Banquet for 7,000 Irish who died in Crimea

An eerily timed homage to the Crimean War Banquet, in Dublin, 160 years ago

 Officers and men of the 8th Hussars, the ‘King’s Royal Irish’, circa 1855, during the Crimean War. Photograph: Hulton Archive/Getty Images

Officers and men of the 8th Hussars, the ‘King’s Royal Irish’, circa 1855, during the Crimean War. Photograph: Hulton Archive/Getty Images

 

On the calm morning of October 22nd, 1856, a train steamed into Dublin’s Kingsbridge station, and 1,500 soldiers alighted and began a march east along the Liffey quays. More soldiers issued from the city’s barracks to join them: ultimately, a column of 3,000 redcoated personnel moved through the city, cheered on by bands and, according to contemporary newspaper reports, by throngs of hat-tossing Dubliners. In an Ireland quite unaccustomed to such peacetime military display, this was a startling sight.

The soldiers’ destination that day was the Tobacco Stores – better known today as the CHQ building in the capital’s north docklands – and the occasion was a lavish banquet to honour the 30,000 or so Irish troops who had fought under British colours in the Crimean War of 1854-1856. In all, 3,500 guests gathered for the Crimean War Banquet that day, a feast presided over by Lord Mayor Fergus Farrell and gawked at by 1,000 paying spectators. The guests were fed on “250 hams, 230 legs of mutton, 500 meat pies, 250 plum puddings weighing one ton and a half” – and much more, to say nothing of a pint of port per head.

The conflict in Crimea, fought between Russia on one side and Britain, France, Turkey and Sardinia on the other, drew all manner of Irishmen and women to the battlefield. Military personnel were joined by engineers, navvies, surgeons and Sisters of Mercy nuns – recruited because they were the cheapest nurses available; Irish soldiers and sailors received 32 Victoria Crosses for their heroism.

On the home front, Crimea had electrified public opinion: “Right and integrity and the sympathy of all well-constituted minds is on their side,” wrote the Dublin Evening News of the British cause. Recruiting stations reported a brisk business, and the troop ships sailing from the Kingstown and Queenstown quays were cheered by enthusiastic crowds.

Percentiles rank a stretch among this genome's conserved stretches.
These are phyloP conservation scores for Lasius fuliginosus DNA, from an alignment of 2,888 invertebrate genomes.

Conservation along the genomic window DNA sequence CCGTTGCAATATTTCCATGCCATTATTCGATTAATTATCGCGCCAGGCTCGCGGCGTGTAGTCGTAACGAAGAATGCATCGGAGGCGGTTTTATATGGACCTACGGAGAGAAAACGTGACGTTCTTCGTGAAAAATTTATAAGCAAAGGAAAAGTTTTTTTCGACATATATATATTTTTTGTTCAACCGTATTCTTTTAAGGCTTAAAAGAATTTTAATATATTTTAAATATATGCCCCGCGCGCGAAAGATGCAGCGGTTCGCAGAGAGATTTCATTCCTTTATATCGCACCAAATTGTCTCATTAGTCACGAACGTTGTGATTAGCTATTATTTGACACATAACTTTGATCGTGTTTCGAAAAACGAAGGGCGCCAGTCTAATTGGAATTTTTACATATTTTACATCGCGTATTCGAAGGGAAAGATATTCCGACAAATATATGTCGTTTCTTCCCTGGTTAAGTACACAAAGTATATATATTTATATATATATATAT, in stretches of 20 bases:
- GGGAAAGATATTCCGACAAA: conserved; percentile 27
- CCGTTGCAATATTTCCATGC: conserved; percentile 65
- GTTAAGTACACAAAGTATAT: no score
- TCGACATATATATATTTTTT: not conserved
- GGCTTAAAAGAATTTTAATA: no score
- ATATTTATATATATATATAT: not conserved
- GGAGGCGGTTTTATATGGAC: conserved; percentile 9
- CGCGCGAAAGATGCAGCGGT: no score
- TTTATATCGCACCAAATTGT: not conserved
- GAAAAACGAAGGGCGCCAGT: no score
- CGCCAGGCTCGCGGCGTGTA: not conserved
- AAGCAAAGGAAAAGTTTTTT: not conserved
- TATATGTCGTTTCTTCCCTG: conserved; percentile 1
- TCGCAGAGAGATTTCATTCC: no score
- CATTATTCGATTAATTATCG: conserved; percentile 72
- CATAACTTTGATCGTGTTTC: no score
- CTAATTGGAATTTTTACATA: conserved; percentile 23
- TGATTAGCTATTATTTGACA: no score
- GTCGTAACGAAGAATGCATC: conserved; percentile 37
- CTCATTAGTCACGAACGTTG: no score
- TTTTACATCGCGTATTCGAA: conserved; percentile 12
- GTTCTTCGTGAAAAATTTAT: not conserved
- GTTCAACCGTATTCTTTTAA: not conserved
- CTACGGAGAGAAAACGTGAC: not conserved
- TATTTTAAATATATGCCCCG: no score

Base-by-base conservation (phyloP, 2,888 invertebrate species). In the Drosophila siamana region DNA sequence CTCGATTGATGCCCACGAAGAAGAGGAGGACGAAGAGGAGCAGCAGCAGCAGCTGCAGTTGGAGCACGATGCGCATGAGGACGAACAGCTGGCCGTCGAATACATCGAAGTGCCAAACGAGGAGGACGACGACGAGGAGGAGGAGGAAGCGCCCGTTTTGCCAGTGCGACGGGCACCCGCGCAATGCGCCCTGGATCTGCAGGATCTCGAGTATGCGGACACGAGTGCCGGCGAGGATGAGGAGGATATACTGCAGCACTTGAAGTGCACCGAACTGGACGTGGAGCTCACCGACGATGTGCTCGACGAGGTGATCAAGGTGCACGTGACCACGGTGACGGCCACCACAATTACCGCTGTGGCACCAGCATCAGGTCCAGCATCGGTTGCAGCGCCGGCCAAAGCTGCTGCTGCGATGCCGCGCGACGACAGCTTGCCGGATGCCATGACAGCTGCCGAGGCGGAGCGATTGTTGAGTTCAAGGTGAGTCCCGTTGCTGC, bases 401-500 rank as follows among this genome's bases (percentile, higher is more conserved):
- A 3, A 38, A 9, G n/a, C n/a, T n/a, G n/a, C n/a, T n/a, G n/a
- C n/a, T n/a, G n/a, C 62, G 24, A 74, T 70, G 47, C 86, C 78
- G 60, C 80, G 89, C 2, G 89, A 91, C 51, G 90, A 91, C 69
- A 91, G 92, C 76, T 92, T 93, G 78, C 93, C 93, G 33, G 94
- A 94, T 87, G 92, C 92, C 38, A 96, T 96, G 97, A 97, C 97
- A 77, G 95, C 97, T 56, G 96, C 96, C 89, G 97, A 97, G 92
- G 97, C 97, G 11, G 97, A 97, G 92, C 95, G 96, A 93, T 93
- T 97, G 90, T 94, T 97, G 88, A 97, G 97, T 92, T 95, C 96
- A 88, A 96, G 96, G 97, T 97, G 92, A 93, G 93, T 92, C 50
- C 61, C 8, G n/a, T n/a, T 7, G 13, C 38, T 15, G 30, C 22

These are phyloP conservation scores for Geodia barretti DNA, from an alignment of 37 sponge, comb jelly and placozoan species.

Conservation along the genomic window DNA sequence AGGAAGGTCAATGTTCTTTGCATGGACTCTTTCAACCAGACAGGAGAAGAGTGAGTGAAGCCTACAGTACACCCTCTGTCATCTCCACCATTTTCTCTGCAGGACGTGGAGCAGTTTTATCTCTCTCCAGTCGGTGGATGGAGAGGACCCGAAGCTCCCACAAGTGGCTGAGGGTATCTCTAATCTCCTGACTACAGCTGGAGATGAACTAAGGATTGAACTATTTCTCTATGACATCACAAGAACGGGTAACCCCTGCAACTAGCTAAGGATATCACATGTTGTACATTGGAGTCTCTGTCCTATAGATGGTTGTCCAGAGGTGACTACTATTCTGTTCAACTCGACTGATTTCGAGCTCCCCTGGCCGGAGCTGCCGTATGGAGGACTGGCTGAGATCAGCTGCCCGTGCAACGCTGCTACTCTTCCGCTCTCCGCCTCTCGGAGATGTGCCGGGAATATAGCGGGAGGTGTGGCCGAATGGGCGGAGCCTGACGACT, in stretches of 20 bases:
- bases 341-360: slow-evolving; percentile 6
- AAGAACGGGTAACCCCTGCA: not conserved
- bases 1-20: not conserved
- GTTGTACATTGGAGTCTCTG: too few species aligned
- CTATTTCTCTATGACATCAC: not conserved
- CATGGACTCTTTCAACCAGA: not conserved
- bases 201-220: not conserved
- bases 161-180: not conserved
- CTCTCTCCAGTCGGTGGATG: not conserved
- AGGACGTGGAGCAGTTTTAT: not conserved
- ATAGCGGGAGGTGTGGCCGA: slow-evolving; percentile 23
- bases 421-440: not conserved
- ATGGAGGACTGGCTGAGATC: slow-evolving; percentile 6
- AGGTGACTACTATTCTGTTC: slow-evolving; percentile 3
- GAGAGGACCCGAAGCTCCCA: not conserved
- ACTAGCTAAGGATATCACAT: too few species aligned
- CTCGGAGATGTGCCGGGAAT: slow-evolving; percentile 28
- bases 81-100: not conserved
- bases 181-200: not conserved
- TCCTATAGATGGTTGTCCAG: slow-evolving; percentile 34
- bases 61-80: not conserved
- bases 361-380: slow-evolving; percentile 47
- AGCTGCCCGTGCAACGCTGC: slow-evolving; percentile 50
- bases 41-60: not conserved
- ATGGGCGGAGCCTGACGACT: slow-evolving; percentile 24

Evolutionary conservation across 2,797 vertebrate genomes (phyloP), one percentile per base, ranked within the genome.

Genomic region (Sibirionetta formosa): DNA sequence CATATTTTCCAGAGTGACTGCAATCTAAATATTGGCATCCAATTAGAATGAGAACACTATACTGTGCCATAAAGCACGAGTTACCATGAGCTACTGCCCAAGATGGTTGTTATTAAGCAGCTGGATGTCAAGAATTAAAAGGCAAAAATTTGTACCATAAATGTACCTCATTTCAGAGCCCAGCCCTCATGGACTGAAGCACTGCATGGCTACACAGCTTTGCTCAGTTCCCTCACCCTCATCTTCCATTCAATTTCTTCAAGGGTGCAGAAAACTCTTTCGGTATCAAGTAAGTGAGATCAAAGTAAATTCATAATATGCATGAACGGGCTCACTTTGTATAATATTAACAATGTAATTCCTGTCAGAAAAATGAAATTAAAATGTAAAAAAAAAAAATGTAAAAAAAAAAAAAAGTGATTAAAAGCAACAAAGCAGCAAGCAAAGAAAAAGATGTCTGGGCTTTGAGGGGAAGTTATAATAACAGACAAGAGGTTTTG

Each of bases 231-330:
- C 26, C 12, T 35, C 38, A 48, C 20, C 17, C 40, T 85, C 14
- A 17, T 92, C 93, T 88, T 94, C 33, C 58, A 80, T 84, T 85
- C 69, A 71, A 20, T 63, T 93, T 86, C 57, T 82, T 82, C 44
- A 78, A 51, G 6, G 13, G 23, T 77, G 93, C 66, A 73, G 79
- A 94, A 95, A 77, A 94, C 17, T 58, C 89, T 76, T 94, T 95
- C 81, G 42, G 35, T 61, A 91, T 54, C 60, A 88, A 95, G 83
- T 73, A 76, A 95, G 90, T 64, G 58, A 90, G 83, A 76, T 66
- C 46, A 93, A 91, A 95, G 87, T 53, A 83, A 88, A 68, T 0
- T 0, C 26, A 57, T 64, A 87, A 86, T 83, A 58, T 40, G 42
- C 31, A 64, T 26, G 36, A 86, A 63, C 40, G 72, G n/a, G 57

Despite this public attention at the time, the Irish stake in the Crimean conflict is largely forgotten history.

This can in part be put down to the dominant iconography of the war: to the nursing work of Florence Nightingale and Mary Seacole; and to the Charge of the Light Brigade at Balaklava, memorialised by Tennyson. It is also due in part to the shadow Crimea has cast into the future: the war acted as a blood-soaked dress rehearsal for future conflicts – it was fought with newly invented rifles and munitions, and the result was a shocking mortality rate. More than 600,000 men died in horrifying conditions; some 7,000 of these were Irish.

But this historical neglect is also rooted in a willed forgetting of the past: in an ambivalent attitude to an imperial history in which Ireland was inevitably invested, and that would find its apotheosis decades later in official Ireland’s disregard of the memory of the Great War and the tens of thousands of Irish soldiers who served in the trenches.

Almost 160 years later, and another Crimean War Banquet is in preparation beneath the cast-iron roof of CHQ. The brainchild of Michelle and Erik Robson, owners of the Ely group of wine bars and restaurants, it is designed not only to recall the memory of the dramatic original banquet, but also to raise funds for Barnardo’s, which runs a family support unit on nearby Buckingham Street.

The strange synchronicities of history, of course, are not lost on the Robsons, as they plan this event against a backdrop of rising tensions in today’s Crimea. “The timing is – eerie,” says Erik, “but all the more reason to plan an event that clearly recalls the past.”


Ely’s banquet for Barnardo’s takes place at 7pm on April 10th at CHQ, Dublin 1; Tickets are €80, elywinebar.ie

The Irish Times Logo
Commenting on The Irish Times has changed. To comment you must now be an Irish Times subscriber.
SUBSCRIBE
GO BACK
Error Image
The account details entered are not currently associated with an Irish Times subscription. Please subscribe to sign in to comment.
Comment Sign In

Forgot password?
The Irish Times Logo
Thank you
You should receive instructions for resetting your password. When you have reset your password, you can Sign In.
The Irish Times Logo
Please choose a screen name. This name will appear beside any comments you post. Your screen name should follow the standards set out in our community standards.
Screen Name Selection

Hello

Please choose a screen name. This name will appear beside any comments you post. Your screen name should follow the standards set out in our community standards.

The Irish Times Logo
Commenting on The Irish Times has changed. To comment you must now be an Irish Times subscriber.
SUBSCRIBE
Forgot Password
Please enter your email address so we can send you a link to reset your password.

Sign In

Your Comments
We reserve the right to remove any content at any time from this Community, including without limitation if it violates the Community Standards. We ask that you report content that you in good faith believe violates the above rules by clicking the Flag link next to the offending comment or by filling out this form. New comments are only accepted for 3 days from the date of publication.